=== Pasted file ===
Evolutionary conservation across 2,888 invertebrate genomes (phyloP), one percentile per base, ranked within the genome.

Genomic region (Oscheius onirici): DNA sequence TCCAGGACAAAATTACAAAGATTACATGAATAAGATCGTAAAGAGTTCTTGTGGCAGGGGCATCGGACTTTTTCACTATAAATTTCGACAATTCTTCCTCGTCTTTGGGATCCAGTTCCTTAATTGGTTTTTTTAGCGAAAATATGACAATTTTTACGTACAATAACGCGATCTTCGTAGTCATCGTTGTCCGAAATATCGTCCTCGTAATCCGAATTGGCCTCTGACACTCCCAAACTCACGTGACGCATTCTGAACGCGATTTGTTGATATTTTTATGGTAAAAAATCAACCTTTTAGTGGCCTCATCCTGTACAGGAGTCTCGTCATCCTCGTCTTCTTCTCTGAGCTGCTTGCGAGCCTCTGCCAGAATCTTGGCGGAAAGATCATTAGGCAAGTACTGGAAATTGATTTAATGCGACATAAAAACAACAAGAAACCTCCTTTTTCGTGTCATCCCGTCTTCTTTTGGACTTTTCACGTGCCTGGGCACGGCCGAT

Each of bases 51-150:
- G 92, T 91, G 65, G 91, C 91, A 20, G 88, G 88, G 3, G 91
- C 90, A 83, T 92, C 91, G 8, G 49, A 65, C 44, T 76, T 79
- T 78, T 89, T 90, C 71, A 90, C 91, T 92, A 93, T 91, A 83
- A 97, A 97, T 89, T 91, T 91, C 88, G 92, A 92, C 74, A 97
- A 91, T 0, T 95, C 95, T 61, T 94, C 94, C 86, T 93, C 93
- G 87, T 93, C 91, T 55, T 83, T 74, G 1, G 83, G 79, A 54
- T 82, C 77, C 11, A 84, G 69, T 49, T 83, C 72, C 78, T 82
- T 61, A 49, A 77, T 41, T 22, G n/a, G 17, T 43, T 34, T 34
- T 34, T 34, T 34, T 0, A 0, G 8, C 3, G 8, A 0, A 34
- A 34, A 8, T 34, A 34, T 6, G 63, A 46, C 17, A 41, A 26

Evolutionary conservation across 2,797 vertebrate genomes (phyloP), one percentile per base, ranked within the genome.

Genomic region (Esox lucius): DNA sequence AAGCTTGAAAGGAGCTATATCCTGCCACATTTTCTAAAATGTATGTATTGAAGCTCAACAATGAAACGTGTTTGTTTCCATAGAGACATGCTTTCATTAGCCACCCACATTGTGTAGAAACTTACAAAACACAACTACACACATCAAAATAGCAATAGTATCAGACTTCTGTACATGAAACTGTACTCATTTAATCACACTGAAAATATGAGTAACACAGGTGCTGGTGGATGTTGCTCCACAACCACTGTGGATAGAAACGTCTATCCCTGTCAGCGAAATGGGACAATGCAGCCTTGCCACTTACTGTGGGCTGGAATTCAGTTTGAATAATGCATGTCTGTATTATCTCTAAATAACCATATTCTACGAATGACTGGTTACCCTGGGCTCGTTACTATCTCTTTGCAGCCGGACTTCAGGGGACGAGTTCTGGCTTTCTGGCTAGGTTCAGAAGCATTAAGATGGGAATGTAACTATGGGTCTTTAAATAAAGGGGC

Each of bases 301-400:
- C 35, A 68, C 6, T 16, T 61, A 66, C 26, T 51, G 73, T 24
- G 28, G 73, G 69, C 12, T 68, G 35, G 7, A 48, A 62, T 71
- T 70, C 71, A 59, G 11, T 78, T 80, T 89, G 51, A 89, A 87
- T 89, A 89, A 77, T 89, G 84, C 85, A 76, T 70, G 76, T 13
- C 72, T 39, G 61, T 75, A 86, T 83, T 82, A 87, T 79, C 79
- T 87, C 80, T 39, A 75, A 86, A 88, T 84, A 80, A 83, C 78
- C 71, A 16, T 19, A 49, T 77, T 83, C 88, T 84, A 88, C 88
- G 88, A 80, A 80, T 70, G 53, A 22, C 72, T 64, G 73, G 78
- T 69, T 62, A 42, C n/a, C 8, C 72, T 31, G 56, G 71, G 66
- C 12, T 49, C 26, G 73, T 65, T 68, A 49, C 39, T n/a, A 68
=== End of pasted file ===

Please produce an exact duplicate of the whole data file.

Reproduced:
Evolutionary conservation across 2,888 invertebrate genomes (phyloP), one percentile per base, ranked within the genome.

Genomic region (Oscheius onirici): DNA sequence TCCAGGACAAAATTACAAAGATTACATGAATAAGATCGTAAAGAGTTCTTGTGGCAGGGGCATCGGACTTTTTCACTATAAATTTCGACAATTCTTCCTCGTCTTTGGGATCCAGTTCCTTAATTGGTTTTTTTAGCGAAAATATGACAATTTTTACGTACAATAACGCGATCTTCGTAGTCATCGTTGTCCGAAATATCGTCCTCGTAATCCGAATTGGCCTCTGACACTCCCAAACTCACGTGACGCATTCTGAACGCGATTTGTTGATATTTTTATGGTAAAAAATCAACCTTTTAGTGGCCTCATCCTGTACAGGAGTCTCGTCATCCTCGTCTTCTTCTCTGAGCTGCTTGCGAGCCTCTGCCAGAATCTTGGCGGAAAGATCATTAGGCAAGTACTGGAAATTGATTTAATGCGACATAAAAACAACAAGAAACCTCCTTTTTCGTGTCATCCCGTCTTCTTTTGGACTTTTCACGTGCCTGGGCACGGCCGAT

Each of bases 51-150:
- G 92, T 91, G 65, G 91, C 91, A 20, G 88, G 88, G 3, G 91
- C 90, A 83, T 92, C 91, G 8, G 49, A 65, C 44, T 76, T 79
- T 78, T 89, T 90, C 71, A 90, C 91, T 92, A 93, T 91, A 83
- A 97, A 97, T 89, T 91, T 91, C 88, G 92, A 92, C 74, A 97
- A 91, T 0, T 95, C 95, T 61, T 94, C 94, C 86, T 93, C 93
- G 87, T 93, C 91, T 55, T 83, T 74, G 1, G 83, G 79, A 54
- T 82, C 77, C 11, A 84, G 69, T 49, T 83, C 72, C 78, T 82
- T 61, A 49, A 77, T 41, T 22, G n/a, G 17, T 43, T 34, T 34
- T 34, T 34, T 34, T 0, A 0, G 8, C 3, G 8, A 0, A 34
- A 34, A 8, T 34, A 34, T 6, G 63, A 46, C 17, A 41, A 26

Evolutionary conservation across 2,797 vertebrate genomes (phyloP), one percentile per base, ranked within the genome.

Genomic region (Esox lucius): DNA sequence AAGCTTGAAAGGAGCTATATCCTGCCACATTTTCTAAAATGTATGTATTGAAGCTCAACAATGAAACGTGTTTGTTTCCATAGAGACATGCTTTCATTAGCCACCCACATTGTGTAGAAACTTACAAAACACAACTACACACATCAAAATAGCAATAGTATCAGACTTCTGTACATGAAACTGTACTCATTTAATCACACTGAAAATATGAGTAACACAGGTGCTGGTGGATGTTGCTCCACAACCACTGTGGATAGAAACGTCTATCCCTGTCAGCGAAATGGGACAATGCAGCCTTGCCACTTACTGTGGGCTGGAATTCAGTTTGAATAATGCATGTCTGTATTATCTCTAAATAACCATATTCTACGAATGACTGGTTACCCTGGGCTCGTTACTATCTCTTTGCAGCCGGACTTCAGGGGACGAGTTCTGGCTTTCTGGCTAGGTTCAGAAGCATTAAGATGGGAATGTAACTATGGGTCTTTAAATAAAGGGGC

Each of bases 301-400:
- C 35, A 68, C 6, T 16, T 61, A 66, C 26, T 51, G 73, T 24
- G 28, G 73, G 69, C 12, T 68, G 35, G 7, A 48, A 62, T 71
- T 70, C 71, A 59, G 11, T 78, T 80, T 89, G 51, A 89, A 87
- T 89, A 89, A 77, T 89, G 84, C 85, A 76, T 70, G 76, T 13
- C 72, T 39, G 61, T 75, A 86, T 83, T 82, A 87, T 79, C 79
- T 87, C 80, T 39, A 75, A 86, A 88, T 84, A 80, A 83, C 78
- C 71, A 16, T 19, A 49, T 77, T 83, C 88, T 84, A 88, C 88
- G 88, A 80, A 80, T 70, G 53, A 22, C 72, T 64, G 73, G 78
- T 69, T 62, A 42, C n/a, C 8, C 72, T 31, G 56, G 71, G 66
- C 12, T 49, C 26, G 73, T 65, T 68, A 49, C 39, T n/a, A 68